Antimicrobial resistance and the global fight for the future of modern medicine. Is UN keeping up with the momentum?
“Clearly, we are not where we need to be on AMR. We are here to regain momentum we had last year. And we need to regain it. Fast.” said Dame Sally Davies, the Chief Medical Officer of England and one of the leading figures in the global fight against AMR in her opening statement at a meeting on AMR last Thursday. Strong, worrisome words addressed to a room full of high-level political figures, non-governmental organisations and supporters alike. To give you a image on the context, let’s have a brief recap on the global movement on AMR:
Antimicrobial resistance (AMR) was recently named as one of the gravest threats to human health by the World Economic Forum(1). To put some numbers on the seriousness of the threat: By 2050 deaths from infections are expected to rise to disturbing 10 million a year (more than the amount of people dying by cancer)(2). The cumulative cost of AMR on the global community will be 100 trillion USD(2). What is even more worrisome is that these numbers could be underestimations: they do not take into account the vast secondary effects that AMR will have on healthcare delivery. Caesarean sections, gut surgery, hip replacements, transplants are on the list of things becoming extremely high-risk procedures if effective antibiotic treatments cease to exist. In other words, it is the future of modern medicine that is at stake.
What is the UN doing:
The rise of AMR on the global agenda has been swift. At last year’s United Nations General Assembly a High-Level Meeting on AMR took place. This is worth mentioning as only a handful of health issues have been raised this high on the global political agenda (namely HIV, non-communicable diseases and Ebola). The meeting led to the Political Declaration of the High-level Meeting on AMR(3). In accordance with this Declaration, the Secretary-General established an ad hoc Interagency Coordination Group (IACG) on AMR. IACG’s mission is to provide a report on the global actions needed to tackle AMR(4). The group is led by the recently elected Dr. Tedros, the Director-General of the World Health Organization (WHO) and the Deputy Secretary-General of UN, Ms Amina J Mohammed. The final report is to be published in conjunction with the 73rd UN GA in September 2018.
Despite all the momentum, a warning bell was blasted at the recent UN GA side-event, commemorating the one year anniversary of the global commitment to tackle AMR: Dame Sally Davies, the Chief Medical Officer of England and one of the co-conveners of the IACG, raised a bright red flag, raising her concerns that just in one year, the UN has lost some of its momentum on AMR. She urged the Member States to go from planning to action:
“90% of world population is covered by National Action Plans on AMR. Yet, planning on paper is one thing, executing these decisions is another. We need the governments to fund these plans to make things happen.”
Luckily, there are also good news to be told. With the strong commitment of both the recently appointed Director General of WHO, Dr. Tedros and the UN Secretary General, Antonio Guterres, the global community is mobilizing to catch this momentum once again. The next major step in achieving this is the global conference on AMR, in Berlin on 12 and 13 October 2017. The event is organised by Wellcome in partnership with the UK and Thai governments and the UN Foundation.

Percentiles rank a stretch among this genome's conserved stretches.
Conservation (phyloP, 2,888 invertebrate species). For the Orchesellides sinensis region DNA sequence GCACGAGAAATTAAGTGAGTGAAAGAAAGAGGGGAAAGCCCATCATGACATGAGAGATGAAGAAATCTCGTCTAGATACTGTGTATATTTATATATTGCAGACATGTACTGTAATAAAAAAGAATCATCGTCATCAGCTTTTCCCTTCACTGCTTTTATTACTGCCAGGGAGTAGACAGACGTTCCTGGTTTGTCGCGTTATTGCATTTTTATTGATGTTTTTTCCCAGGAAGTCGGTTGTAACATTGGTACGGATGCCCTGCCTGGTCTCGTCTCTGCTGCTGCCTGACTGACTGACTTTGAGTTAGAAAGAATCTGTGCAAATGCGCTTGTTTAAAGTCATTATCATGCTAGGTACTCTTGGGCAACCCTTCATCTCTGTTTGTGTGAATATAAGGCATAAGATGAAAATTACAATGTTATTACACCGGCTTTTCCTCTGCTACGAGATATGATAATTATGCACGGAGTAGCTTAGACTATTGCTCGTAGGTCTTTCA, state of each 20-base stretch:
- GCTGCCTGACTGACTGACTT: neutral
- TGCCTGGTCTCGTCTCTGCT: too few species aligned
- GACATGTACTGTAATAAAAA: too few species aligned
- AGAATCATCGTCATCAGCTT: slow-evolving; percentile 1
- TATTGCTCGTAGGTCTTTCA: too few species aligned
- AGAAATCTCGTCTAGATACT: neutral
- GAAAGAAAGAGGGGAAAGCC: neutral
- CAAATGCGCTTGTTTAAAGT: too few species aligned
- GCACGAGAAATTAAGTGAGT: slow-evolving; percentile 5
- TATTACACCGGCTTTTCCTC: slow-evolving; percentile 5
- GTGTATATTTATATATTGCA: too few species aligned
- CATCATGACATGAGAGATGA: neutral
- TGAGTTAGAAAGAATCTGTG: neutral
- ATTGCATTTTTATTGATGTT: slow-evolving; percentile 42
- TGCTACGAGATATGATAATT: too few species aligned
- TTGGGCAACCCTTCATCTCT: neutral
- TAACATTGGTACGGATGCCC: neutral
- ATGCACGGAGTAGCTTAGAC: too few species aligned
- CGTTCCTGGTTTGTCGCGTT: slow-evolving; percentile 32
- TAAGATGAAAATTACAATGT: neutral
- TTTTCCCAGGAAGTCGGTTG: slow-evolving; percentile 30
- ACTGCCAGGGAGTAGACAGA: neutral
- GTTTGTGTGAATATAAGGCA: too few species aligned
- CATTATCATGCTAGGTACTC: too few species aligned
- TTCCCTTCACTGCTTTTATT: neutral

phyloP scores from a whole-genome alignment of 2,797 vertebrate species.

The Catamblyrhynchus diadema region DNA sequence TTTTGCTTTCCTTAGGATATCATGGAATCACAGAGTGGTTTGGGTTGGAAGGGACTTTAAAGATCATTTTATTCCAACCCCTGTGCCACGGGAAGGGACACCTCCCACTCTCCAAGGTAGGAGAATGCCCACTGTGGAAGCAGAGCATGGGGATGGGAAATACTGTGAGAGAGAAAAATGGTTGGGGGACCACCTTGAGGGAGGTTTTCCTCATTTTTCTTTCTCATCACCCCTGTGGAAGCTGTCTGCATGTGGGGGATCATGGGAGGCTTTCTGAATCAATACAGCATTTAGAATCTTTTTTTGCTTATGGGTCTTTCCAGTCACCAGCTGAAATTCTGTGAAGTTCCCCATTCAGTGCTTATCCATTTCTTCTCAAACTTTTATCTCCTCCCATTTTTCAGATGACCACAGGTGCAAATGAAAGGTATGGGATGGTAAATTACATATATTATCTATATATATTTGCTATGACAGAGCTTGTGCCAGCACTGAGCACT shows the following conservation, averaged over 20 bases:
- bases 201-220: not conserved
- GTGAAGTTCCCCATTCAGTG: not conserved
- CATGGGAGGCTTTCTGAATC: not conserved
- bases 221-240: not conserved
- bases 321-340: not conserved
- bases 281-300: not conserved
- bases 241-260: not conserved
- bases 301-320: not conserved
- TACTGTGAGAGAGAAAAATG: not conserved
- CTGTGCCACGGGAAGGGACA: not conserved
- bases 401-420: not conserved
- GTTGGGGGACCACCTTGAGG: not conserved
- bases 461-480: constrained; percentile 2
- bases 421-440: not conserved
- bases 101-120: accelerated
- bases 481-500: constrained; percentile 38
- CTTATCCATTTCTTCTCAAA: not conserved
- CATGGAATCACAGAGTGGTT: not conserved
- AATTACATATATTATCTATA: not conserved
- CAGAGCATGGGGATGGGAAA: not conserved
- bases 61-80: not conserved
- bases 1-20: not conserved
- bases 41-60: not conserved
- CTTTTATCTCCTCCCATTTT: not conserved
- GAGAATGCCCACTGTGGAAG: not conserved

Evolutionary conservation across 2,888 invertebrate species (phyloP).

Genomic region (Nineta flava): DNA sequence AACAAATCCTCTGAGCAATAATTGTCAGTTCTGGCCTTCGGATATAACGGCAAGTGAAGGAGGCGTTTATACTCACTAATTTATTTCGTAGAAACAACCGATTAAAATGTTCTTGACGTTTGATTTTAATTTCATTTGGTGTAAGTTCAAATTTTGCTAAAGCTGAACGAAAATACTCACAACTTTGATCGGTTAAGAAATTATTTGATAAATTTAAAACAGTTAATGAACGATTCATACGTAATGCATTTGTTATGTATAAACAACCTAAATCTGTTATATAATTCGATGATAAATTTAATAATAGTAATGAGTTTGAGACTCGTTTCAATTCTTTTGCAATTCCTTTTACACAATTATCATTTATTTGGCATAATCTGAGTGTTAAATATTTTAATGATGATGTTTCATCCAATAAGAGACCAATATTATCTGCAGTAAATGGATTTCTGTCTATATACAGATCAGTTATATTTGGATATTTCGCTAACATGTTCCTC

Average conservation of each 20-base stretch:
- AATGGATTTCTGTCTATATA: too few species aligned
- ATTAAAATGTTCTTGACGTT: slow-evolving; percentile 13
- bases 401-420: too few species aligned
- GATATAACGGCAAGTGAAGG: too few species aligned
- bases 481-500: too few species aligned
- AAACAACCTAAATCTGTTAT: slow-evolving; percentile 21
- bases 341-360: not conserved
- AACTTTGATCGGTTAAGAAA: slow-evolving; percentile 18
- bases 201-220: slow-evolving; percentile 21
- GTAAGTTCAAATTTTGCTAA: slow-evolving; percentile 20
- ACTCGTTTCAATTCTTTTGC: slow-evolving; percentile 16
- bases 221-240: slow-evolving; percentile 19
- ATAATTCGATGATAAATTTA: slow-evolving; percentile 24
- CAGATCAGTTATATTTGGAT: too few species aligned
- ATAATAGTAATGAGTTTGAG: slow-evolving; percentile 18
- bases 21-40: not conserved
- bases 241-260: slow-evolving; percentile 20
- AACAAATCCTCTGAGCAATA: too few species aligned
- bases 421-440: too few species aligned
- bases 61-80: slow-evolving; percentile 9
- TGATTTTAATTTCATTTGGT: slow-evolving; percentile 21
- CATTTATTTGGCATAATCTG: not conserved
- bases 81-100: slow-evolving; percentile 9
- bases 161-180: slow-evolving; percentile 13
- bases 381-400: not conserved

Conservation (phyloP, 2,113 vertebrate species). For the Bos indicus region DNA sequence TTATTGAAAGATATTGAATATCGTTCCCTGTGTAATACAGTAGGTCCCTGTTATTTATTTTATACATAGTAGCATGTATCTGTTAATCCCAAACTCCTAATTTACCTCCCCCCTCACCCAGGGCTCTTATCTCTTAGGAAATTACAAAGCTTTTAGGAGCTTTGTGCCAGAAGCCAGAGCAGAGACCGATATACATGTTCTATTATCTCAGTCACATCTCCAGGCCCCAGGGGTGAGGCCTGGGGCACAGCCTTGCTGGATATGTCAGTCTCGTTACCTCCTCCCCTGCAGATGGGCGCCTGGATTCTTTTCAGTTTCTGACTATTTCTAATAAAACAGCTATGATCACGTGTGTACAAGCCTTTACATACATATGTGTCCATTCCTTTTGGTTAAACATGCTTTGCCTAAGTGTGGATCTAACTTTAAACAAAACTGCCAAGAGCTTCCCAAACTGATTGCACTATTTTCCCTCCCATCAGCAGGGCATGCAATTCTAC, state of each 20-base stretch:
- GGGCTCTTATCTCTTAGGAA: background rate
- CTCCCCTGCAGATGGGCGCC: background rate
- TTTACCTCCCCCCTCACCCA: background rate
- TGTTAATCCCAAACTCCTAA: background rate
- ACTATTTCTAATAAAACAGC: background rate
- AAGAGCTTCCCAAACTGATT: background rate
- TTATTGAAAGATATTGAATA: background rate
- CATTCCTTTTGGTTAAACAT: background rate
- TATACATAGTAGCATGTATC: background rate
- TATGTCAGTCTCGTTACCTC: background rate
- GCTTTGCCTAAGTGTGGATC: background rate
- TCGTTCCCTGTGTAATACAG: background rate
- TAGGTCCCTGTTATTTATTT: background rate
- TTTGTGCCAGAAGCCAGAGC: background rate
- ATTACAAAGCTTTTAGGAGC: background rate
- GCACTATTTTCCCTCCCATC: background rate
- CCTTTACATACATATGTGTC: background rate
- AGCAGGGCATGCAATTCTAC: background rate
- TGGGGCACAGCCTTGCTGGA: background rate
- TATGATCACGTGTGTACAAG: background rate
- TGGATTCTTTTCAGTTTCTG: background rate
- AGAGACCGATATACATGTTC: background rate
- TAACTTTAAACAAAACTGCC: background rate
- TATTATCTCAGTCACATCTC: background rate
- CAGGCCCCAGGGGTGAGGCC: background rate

What does this mean to IFMSA:
IFMSA acknowledges the grave threat that AMR poses on human health and how the year 2018 will be a definitive year in the global fight to tackle AMR. For this reason, AMR was chosen as one of the Global External Focus Areas (GEFAs) for the coming term 2017-2018. The coming year will provide many opportunities to work on the issue with a variety of stakeholders and we are eager to engage more actively in this process.
What will IFMSA do on AMR next term:
We aim to continue raising awareness on AMR by campaigning during the WHO Antimicrobial Awareness Week in November. However, we are not alone in advocating for this issue. Together with many other partners, we particularly hope to work on this jointly with the World Health Student Alliance, consisting of the International Veterinary Students´ Association (IVSA), International Association of Dental Students (IADS) and the International Pharmacy Students´ Federation (IPSF). Moreover, we plan to organise innovative joint events for capacity building purposes for our members at both Regional Meetings and General Assemblies.
What can you do:
- Read the IFMSA Toolkit for advocacy on AMR
- Advocate for National Action Plans (NAPs) to be developed and implemented in your country
- WHO Action Plan on AMR sets 2017 as the target year for Member States to finish their NAPs. You can find the list of Member States that have done this via this link.
- If you don’t see your country in the list, take contact with your country officials to ask whether one is being developed
- Give ideas on what IFMSA should do to advocate for AMR this term. All ideas and critic are extremely welcomed!
Further reading on AMR:
- IFMSA: Policy paper on Antimicrobial resistance (adopted in AM2017)
- Global scale: WHO Global Action plan on AMR (2015)
- Europe: O´Neill report on AMR. This is THE document on AMR at the moment. Commissioned by the UK government in 2014 and led by economist Jim O´Neill, it has spearheaded the rise of AMR on the political agenda.
- World Economic Forum. Global Risks 2013, Eighth Edition. Geneva: World Economic Forum; 2013.
- UN Resolution A/RES/71/3